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Cost of Irish borrowing falls following Moody's upgrade


John Corrigan, CEO of the National Treasury Managment Agency. Photo: Frank Mc Grath.

John Corrigan, CEO of the National Treasury Managment Agency. Photo: Frank Mc Grath.

Moody's HQ

Moody's HQ


John Corrigan, CEO of the National Treasury Managment Agency. Photo: Frank Mc Grath.

THE cost of Irish borrowing fell this morning following the recent upgrade to "investment status" from "junk" by ratings agency Moody's.

Yields on Irish bonds fell 15 basis points to around 3pc in strong demand, said John Corrigan, the head of the National Treasury Management Agency (NTMA), which manages the country's debt.

At the weekend, Moody’s upgraded Ireland’s government debt from “junk” to higher quality “investment grade” status and also gave the country a positive outlook.

The decision is a big boost to the government and the NTMA, which had lobbied hard for the change.

The country is now regarded as a lower risk investment by all of the main credit agencies for the first time since 2011.

Mr Corrigan told RTE's Morning Ireland: "There's been a fairly sharp reduction in yields which is welcome news because we still have substantial borrowings to make this year."

He added that each one tenth of 1pc of a fall in the interest rate for every billion we borrow represents a saving of about a million per annum.

Mr Corrigan said that Moody's was running a reputation risk by leaving Ireland in sub-investment grade for so long and that was one of the lines used when the NTMA was in discussions about an upgrade with the agency.

He also said that certain investors like Middle East sovereign wealth funds and investment funds in Japan would now be free to buy up Irish bonds.

"Some investors require a borrower to have an investment grade rating from all agencies," he added.

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Mr Corrigan said we are fully funded for 2014 and what we are looking at now is 2015 funding.

With €4bn already raised a further €4bn is necessary and he said that would be made through " a modest programme of auctions."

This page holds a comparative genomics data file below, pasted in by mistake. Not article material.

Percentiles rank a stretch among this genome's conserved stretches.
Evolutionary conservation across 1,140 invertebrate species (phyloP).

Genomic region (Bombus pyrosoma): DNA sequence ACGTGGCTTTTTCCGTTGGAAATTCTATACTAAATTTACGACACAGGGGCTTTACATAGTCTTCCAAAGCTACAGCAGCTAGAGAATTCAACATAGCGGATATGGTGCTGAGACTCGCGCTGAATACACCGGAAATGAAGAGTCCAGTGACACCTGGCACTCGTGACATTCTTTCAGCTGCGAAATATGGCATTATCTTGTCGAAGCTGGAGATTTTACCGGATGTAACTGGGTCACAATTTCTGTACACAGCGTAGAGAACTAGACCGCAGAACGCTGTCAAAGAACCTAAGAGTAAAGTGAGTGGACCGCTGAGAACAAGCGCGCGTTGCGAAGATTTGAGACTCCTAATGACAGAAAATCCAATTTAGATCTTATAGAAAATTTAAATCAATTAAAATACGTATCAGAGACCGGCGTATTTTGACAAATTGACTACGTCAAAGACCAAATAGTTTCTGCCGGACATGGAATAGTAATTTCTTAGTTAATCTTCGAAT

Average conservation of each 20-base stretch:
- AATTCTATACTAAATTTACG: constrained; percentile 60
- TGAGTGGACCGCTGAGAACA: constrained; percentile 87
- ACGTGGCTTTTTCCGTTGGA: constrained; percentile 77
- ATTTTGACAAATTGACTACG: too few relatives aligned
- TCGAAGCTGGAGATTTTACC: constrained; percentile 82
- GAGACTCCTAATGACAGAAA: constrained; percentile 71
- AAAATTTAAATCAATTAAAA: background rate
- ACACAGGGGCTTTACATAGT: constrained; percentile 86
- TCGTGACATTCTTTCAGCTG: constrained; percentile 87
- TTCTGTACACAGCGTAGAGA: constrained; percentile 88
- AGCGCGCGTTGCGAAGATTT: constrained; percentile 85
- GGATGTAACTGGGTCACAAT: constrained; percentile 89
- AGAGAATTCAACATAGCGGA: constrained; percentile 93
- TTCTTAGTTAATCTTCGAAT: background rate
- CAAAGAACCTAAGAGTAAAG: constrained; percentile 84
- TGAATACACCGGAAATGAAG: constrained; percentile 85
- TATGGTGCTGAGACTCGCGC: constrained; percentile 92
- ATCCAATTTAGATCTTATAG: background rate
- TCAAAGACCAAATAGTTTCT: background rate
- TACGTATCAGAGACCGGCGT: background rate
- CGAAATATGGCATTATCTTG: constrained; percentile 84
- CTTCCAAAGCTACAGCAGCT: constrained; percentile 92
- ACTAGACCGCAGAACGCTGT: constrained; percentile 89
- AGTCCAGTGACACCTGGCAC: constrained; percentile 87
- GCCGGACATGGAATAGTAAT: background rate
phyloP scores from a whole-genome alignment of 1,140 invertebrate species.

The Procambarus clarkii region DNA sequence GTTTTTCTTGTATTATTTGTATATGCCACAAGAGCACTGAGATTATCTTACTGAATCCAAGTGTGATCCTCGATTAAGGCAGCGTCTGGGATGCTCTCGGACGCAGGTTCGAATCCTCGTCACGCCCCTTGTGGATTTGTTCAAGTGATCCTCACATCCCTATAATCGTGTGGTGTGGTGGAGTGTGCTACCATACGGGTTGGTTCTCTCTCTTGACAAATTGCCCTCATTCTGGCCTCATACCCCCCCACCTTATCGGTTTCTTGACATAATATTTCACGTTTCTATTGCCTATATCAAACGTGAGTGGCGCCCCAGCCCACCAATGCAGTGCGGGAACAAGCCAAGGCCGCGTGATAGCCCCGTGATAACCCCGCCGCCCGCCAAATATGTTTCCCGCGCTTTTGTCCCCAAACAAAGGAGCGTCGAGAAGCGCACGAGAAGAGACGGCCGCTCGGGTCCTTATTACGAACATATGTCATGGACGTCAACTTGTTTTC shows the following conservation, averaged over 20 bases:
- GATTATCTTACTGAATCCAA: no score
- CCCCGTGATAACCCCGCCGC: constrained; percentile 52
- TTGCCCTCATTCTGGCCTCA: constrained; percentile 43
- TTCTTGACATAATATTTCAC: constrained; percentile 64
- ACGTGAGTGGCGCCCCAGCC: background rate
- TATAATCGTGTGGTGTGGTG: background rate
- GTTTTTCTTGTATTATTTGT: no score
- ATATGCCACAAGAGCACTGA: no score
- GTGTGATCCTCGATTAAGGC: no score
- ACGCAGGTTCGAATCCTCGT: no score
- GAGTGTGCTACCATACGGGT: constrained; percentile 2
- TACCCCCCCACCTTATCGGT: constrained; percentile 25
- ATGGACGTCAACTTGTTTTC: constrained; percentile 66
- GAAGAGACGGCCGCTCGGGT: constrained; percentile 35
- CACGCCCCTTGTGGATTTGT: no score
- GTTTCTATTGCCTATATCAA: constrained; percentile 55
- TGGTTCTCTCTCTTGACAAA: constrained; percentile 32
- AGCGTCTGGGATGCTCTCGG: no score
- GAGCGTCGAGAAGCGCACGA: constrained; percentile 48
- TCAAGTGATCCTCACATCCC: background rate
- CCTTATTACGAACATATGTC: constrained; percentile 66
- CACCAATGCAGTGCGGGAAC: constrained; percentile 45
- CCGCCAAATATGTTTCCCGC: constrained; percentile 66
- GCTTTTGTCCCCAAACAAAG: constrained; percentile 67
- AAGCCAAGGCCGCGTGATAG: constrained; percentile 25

Earlier Finance Minister Michael Noonan said the move will help to lower borrowing costs for companies and individuals.

Commenting on the weekend announcement Minister Noonan stated: “The decision by Moody’s to upgrade Ireland’s credit rating reflects the significant progress that has been made in stabilising the public finances, restructuring the banking sector and, most importantly, growing the economy and creating jobs.

"Ireland is now rated at investment grade by all of the major credit rating agencies, highlighting the major improvement in investor sentiment towards Ireland.”

The end of the bank guarantee and stabilisation of the banking sector was a factor in Moody’s decision, the ratings agency said.

The upgrade adds to a run of good news including falling unemployment and the exit from the bailout that has already encouraging lenders to slash the interest charged on the national debt to 3.5pc – lower than the cost of loans under the bailout and less than we paid before the debt crisis.

Moody's have also the debt ratings of NAMA, whose debt is fully and unconditionally guaranteed by the Irish government, to Baa3/P-3 from Ba1/NP. The outlook on NAMA's rating is also positive.

Ireland's foreign and local-currency country ceilings for long-term debt and deposits have been raised to A2 from A3.

The country ceilings for short-term foreign-currency debt and deposits were also raised to P-1 from P-2.


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